In June 2011, Illinois passed a bill reforming the state's workers' compensation system in an effort to cut costs and stimulate business growth. In so doing, Illinois joined a long list of states passing increasingly stringent requirements for workers to meet in order to receive workers' compensation benefits for on-the-job injuries. While supporters of Illinois' workers' compensation reform bill claim that it will make Illinois more attractive to businesses by saving them money, many critics argue that injured workers will suffer under the law's new provisions.
National Trends in Workers' Compensation Legislation
Every state in the U.S. except Texas requires businesses that operate in them to carry some form of workers' compensation insurance. Many larger businesses meet this requirement by self-insuring, paying injured workers' benefits according to statutory requirement. In four states, if a company cannot afford to self-insure it must enroll in the state workers' compensation insurance plan. In about 20 states, businesses may self-insure, join the state plan or purchase private workers' compensation insurance. In the remaining states the only option businesses that cannot afford to self-insure have is to purchase private insurance.
Illinois was not the only state to pass legislation concerning the workers' compensation system in 2011. North Carolina, Oklahoma, Kansas, Washington State and Montana all enacted bills aimed at revamping their workers' compensation systems. Faced with increasing medical costs, states across the country have been gradually tightening eligibility requirements for workers' compensation benefits since the mid-1990s. States have been competing to keep costs down in order to make themselves seem more business-friendly and attract businesses to their state.
Impact of Illinois' Workers' Compensation Reform
The Illinois workers' compensation reform legislation was designed to cut costs for claims, but ends up making it more difficult for injured workers to collect benefits and treat their injuries. The major cost-saving mechanism of the legislation is that healthcare providers get paid 30 percent less for workers' compensation claims they treat. This may make doctors less likely to want to treat a workers' compensation claim injury, and lead to longer wait times for injured workers. Another provision in the bill reduces the reimbursement for workers making a claim for carpal tunnel syndrome.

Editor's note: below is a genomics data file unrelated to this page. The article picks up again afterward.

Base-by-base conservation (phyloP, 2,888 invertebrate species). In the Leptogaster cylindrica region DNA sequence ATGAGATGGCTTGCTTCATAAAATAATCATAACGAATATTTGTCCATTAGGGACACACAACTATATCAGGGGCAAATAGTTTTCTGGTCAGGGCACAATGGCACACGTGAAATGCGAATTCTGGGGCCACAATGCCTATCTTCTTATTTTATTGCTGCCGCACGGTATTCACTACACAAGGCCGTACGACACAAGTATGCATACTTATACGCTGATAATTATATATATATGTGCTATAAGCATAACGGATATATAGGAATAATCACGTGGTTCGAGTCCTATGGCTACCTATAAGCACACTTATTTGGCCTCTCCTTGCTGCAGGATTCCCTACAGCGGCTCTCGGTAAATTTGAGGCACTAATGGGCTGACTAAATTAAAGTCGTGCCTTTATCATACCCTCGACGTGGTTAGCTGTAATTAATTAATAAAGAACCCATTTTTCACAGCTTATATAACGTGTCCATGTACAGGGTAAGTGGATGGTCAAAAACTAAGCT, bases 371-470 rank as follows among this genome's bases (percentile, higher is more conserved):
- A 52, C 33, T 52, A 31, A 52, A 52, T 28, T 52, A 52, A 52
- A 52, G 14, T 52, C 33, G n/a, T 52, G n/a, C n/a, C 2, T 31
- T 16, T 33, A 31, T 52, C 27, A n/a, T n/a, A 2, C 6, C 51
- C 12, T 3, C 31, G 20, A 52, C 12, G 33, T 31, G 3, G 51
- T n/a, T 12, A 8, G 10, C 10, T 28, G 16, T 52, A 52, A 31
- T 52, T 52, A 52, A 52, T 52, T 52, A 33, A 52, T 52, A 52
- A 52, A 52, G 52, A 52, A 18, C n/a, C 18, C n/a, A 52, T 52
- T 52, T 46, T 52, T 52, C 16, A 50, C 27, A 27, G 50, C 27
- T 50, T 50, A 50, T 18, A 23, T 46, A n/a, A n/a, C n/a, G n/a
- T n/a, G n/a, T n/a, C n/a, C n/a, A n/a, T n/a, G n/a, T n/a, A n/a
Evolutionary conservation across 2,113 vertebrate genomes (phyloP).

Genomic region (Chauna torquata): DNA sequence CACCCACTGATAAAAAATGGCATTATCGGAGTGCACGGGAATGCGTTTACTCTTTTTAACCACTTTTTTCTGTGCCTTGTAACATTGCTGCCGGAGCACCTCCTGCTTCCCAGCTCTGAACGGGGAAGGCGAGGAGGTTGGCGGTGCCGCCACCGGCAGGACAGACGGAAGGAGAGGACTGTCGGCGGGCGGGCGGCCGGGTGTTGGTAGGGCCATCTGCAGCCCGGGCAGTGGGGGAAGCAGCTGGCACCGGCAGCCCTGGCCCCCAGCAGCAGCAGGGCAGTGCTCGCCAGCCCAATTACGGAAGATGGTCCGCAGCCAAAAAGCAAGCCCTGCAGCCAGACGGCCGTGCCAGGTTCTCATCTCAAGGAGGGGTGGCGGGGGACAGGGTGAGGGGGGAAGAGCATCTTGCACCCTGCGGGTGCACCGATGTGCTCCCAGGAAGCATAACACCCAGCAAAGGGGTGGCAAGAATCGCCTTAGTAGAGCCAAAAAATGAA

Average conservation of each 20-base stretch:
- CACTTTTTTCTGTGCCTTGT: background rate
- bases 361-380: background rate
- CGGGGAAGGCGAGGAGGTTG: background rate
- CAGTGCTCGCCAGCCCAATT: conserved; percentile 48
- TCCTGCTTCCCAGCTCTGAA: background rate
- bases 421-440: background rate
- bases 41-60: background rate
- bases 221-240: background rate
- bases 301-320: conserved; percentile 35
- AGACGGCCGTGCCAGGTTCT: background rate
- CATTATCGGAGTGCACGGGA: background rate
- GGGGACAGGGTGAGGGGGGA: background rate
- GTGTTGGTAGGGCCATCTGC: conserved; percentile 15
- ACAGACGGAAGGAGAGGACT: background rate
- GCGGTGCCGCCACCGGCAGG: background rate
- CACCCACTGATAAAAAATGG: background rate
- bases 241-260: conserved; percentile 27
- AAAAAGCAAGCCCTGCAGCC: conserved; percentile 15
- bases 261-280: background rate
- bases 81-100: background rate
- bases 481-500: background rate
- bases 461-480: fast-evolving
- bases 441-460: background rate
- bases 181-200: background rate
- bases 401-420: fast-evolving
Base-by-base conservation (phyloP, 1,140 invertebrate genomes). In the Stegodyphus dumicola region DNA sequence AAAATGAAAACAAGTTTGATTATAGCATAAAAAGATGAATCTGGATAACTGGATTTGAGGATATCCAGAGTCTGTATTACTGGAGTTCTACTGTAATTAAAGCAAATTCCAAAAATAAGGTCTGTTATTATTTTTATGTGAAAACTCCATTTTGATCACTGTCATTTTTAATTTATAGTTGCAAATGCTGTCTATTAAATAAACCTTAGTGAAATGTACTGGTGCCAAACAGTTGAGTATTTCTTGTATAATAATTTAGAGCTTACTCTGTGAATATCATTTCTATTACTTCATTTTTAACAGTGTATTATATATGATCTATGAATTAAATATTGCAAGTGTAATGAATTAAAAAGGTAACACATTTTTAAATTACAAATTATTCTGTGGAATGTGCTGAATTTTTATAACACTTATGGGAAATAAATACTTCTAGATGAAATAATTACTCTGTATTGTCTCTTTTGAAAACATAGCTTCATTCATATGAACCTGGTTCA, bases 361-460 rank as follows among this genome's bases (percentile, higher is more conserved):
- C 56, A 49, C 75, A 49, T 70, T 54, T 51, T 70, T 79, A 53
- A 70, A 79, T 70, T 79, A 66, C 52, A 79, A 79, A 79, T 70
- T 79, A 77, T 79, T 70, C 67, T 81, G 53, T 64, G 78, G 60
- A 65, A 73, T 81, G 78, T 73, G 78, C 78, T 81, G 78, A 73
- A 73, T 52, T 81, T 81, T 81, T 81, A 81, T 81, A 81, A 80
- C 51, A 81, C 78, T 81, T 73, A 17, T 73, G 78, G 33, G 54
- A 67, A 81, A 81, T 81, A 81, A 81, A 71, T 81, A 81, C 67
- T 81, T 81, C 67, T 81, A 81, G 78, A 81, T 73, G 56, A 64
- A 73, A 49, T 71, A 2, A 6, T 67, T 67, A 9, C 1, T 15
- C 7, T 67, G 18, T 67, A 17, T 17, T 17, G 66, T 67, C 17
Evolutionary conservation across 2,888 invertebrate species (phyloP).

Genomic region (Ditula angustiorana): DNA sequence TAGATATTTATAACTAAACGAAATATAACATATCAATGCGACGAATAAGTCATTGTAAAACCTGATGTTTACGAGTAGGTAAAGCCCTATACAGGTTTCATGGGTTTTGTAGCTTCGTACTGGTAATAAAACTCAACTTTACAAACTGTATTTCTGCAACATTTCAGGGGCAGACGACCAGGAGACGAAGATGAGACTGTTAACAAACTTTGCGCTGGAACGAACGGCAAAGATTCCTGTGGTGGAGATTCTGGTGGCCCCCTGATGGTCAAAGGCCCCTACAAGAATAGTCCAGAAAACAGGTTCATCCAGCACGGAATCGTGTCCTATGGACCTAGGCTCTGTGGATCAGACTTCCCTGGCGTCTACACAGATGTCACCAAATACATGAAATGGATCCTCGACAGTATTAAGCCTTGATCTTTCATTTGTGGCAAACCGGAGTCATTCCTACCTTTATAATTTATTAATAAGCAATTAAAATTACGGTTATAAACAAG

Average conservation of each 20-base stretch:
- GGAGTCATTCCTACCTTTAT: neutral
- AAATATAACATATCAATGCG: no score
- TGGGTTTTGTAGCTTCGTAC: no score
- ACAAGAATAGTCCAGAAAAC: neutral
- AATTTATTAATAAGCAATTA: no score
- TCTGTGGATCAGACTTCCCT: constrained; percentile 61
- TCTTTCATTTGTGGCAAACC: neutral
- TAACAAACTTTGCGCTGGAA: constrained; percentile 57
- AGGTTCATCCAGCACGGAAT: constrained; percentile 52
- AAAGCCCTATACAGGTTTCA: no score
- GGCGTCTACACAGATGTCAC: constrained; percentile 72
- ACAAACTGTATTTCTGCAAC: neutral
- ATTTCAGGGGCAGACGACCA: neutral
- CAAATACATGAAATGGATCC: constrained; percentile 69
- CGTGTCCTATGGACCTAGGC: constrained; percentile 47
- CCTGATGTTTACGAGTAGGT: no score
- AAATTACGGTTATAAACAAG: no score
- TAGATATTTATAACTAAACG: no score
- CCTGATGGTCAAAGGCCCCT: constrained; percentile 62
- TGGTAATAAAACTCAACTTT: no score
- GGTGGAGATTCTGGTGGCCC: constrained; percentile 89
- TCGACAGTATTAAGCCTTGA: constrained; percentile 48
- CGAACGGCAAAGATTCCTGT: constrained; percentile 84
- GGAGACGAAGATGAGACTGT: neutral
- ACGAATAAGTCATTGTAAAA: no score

One of the most detrimental elements of the new law for injured employees is that employers and insurers can now establish Preferred Provider Networks (PPN), lists of healthcare providers that employees must see if they make a workers' compensation claim. Workers may opt out of using PPNs, but the law is filled with disincentives to prevent employees from doing so. Using such networks essentially robs the employees of the freedom to choose their own doctors to care for them when they are injured.
Other provisions of the reform include a pilot collective bargaining program for workers compensation benefits and new guidelines for determining disabilities. All these steps have the potential to limit the amount of benefits injured workers receive.
Lawmakers across the county are trying to cut costs for workers' compensation programs. Their efforts, however, may make it more difficult for injured employees to get the benefits and treatment they need to get back to work, which may end up costing employers more in the long run.
Although the environment for collecting workers compensation benefits has changed, a knowledgeable and experienced attorney can still work to ensure you receive the benefits you need and deserve.